The month of Ramadan starts mid August.  I'm going home mid August.  I have to.  Our eldest daughter gets married early September and I know she's going to need a bit of help with the final details - that's why I have to go early.  Hubster might not have bought that rational, but he has bought me a ticket.  So count down is on.  Yay.

Wednesday, 7 July 2010

Mr Noors Excellent Camel Market Excursion

Mr Noors excellent camel market adventure came about because Kiri and I were wondering what we could do one day.

While in Dubai, sightseeing with Kiri prior to escorting her to Riyadh, we came across a little cafe in the Dubai Mall that offered chocolates and coffee made with camel milk.  I'd like to say we thought this sounded so interesting we couldn't pass up the opportunity to give it a go.  But, actually, we had been on our feet all day and needed to sit down to wait for the bus back to the hotel, so what attracted us was the comfortable and empty seats.  The waitress told us about the camel milk when she came to take our orders.  We were too exhausted to really take in what she said otherwise I'm sure we'd have been very attentive.

She brought us our coffee and chocolates - we weren't to tired to try what was on offer....  We left with their pamphlet listing the benefits of camel milk.
According to the pamphlet camel milk is:
  • easy to digest
  • low in fat - approx 50% lower than cows milk fat content.
  • high in calcium
  • high vitamin C
  • natural tasting
  • full of natural occuring anti-aging properties and
  • contains lanolin for soothing the skin
There are apparently no known allergies to camels milk which has the closest composition to human milk than, I'm presuming, any other animal milk.  And, says the pamplet, bedouins traditionally used camel fat and milk to protect themselves from the sun.  All this information came back to me on the day of our camel excursion - because I re-read the pamphlet.
Kiri and I were at a loose end one morning so asked Mr Noor what he suggested we should do.  He suggested a trip to the camel market.  'Sure', we said.  'Why not?'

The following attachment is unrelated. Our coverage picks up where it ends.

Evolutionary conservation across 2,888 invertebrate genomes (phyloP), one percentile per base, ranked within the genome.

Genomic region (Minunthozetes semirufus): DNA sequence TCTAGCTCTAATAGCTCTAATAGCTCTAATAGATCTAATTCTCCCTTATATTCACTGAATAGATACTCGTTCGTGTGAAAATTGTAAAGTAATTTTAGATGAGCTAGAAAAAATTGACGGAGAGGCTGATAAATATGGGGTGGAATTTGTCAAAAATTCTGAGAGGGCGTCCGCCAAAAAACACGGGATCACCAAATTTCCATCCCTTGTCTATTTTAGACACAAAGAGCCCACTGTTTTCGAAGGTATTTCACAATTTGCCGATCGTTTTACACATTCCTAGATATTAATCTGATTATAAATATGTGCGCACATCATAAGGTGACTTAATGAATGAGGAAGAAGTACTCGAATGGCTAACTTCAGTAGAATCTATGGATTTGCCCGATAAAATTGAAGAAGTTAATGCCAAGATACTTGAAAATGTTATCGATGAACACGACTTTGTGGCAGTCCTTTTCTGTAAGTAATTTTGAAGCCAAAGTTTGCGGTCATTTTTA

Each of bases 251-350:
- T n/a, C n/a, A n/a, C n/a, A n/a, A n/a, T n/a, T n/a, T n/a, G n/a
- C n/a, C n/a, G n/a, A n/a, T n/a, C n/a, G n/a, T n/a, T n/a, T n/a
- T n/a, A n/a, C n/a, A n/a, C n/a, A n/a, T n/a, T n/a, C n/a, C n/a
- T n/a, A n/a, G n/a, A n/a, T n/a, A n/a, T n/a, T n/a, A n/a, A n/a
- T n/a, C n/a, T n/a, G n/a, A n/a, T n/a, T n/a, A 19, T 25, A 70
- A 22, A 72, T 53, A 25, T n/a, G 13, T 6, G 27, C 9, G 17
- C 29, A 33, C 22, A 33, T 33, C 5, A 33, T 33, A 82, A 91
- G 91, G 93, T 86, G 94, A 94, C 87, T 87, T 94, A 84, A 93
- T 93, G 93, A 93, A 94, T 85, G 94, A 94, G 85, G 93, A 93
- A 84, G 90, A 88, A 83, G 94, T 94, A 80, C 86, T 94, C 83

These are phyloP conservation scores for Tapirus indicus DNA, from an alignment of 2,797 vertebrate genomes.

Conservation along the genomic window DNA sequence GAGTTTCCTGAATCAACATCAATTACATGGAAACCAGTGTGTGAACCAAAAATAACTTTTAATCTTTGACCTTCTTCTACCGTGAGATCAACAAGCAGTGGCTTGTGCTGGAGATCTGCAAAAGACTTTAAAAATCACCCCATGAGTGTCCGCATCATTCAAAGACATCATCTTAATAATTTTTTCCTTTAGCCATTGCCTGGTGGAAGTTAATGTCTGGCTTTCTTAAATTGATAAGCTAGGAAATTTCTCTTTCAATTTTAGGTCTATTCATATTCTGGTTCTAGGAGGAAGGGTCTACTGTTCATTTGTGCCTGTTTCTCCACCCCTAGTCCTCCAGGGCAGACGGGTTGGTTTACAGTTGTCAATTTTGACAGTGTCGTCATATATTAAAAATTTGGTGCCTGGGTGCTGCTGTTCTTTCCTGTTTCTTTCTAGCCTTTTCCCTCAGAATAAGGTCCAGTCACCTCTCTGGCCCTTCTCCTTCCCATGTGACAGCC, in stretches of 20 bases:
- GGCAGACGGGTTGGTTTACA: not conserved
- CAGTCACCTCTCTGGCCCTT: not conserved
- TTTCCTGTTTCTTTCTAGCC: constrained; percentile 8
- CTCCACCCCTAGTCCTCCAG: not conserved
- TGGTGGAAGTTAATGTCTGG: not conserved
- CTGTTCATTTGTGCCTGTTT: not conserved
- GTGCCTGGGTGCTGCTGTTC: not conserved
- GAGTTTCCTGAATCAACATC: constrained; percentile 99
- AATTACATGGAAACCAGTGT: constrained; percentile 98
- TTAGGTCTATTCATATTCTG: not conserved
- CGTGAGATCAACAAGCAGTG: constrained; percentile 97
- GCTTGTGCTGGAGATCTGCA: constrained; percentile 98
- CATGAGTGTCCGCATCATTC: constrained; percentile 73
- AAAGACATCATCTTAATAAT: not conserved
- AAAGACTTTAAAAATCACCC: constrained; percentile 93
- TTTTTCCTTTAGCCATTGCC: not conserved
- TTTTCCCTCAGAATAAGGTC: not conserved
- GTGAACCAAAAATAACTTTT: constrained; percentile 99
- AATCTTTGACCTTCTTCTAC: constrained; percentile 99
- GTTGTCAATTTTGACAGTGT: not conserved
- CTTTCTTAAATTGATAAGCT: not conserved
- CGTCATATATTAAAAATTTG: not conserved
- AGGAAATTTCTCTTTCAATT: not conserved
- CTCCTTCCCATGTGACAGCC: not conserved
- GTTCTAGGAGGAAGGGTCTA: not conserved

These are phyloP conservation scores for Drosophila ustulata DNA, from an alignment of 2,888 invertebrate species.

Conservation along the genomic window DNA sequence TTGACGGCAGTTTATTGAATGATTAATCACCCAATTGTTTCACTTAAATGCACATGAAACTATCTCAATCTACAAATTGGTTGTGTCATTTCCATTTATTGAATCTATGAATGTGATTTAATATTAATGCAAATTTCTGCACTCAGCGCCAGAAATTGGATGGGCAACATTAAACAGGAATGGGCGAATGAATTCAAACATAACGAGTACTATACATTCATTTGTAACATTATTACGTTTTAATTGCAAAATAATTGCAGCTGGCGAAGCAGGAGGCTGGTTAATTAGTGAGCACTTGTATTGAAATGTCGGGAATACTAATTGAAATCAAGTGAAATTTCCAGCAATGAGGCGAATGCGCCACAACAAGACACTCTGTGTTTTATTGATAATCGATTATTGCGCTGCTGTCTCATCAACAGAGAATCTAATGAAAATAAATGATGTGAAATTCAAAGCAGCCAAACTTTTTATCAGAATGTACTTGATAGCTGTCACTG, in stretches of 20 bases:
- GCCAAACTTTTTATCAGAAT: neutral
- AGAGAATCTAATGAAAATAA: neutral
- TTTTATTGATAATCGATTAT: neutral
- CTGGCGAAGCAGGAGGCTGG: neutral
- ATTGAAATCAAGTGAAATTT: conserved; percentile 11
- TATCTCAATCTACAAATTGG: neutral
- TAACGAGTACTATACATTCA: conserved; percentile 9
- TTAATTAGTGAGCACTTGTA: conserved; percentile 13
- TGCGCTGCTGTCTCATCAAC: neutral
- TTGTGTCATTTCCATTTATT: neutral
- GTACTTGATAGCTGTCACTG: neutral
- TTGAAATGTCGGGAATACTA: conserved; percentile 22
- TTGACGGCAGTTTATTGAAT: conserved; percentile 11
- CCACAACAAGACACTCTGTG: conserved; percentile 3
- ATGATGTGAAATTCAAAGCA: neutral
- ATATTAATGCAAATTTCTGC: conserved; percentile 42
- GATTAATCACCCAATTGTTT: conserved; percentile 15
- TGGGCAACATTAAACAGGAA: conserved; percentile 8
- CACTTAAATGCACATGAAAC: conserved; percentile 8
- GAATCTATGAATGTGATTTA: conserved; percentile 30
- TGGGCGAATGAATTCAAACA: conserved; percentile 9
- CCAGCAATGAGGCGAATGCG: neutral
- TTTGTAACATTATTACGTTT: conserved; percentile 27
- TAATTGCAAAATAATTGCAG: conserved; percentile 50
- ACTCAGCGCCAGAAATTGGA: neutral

Our drive took us outside the city, which was great for Kiri because it was her first trip out into the desert.  It still amazes me that there is miles and miles of brown, dry, barrenness as far as the eye can see.  What amazes me even more is that people live out here.

Hundreds of pens make up the camel market sitting at the edge of the city and the smell of camel is rich in the air.  I asked Noor how much for a camel - he thought from about 3000SAR and up.  A lot of money for something you're gonna eat, which is, I believe, what they generally do with camels these days.  One of my missions while I'm here is to eat camel meat.  When it happens I'll let you know how it is.

We were looking at a couple of camels, avoiding the camel dung piled up outside the pen, when a man atop a long legged desert animal sautered on by.  Perfect.  Time for a camel ride.  Mr Noor negotiated a price and the Camel Man sat said camel down.  Camel was not happy.  He kicked up a bit of a stink.  'Arrrggghhhh, Arrrggghhh'.

If we'd been on the ball we'd have taken a photo of Angry Camel in full tantrum, but we were too busy walking backwards, fast.  Once on the ground, the Camel Man climbed off the camel and got tangled up in the camels legs, because this ship of the desert was having one major hissy fit, kicking and balihooing away.  I think Camel Man was lucky he didn't trip over and get a right kick in the butt.

We asked Mr Noor -'What's up with this camel' because we were fast reconsidering riding this beast.  He asked Camel Man, having disentangled himself from his camel, who explained that the camel was objecting to being made to sit on the hot sand. Camel Man invited us to sit on Angry Camel.  Yeah right!  I decided to send Kiri over first.  She was understandably hesitant, but with a bit of coaxing, and the promise that Camel Man would not stand the camel up, we got a photo of her seated on the camel.
Kiri on Angry Camel....who looks like he is smiling.
Camel Man then invited me onto the camel.  As Kiri had survived I was feeling brave so, after ascertaining that Camel Man would hang on to his camel, I said OK.
He will hold this camel won't he Mr Noor cos angry camel has stopped smiling?

 Camel Man then asked, with sign language, if I wanted the camel to stand up.  'Sure', I nodded.  I'm glad I found a piece of rope to hang onto prior to the camel standing up, cos camels do not stand up in one smooth fluid motion.  Nope, the back legs push up first and I was facing the ground for a considerable amount of time till the front legs got us upright.  OK, so it wasn't that long, but it felt considerable.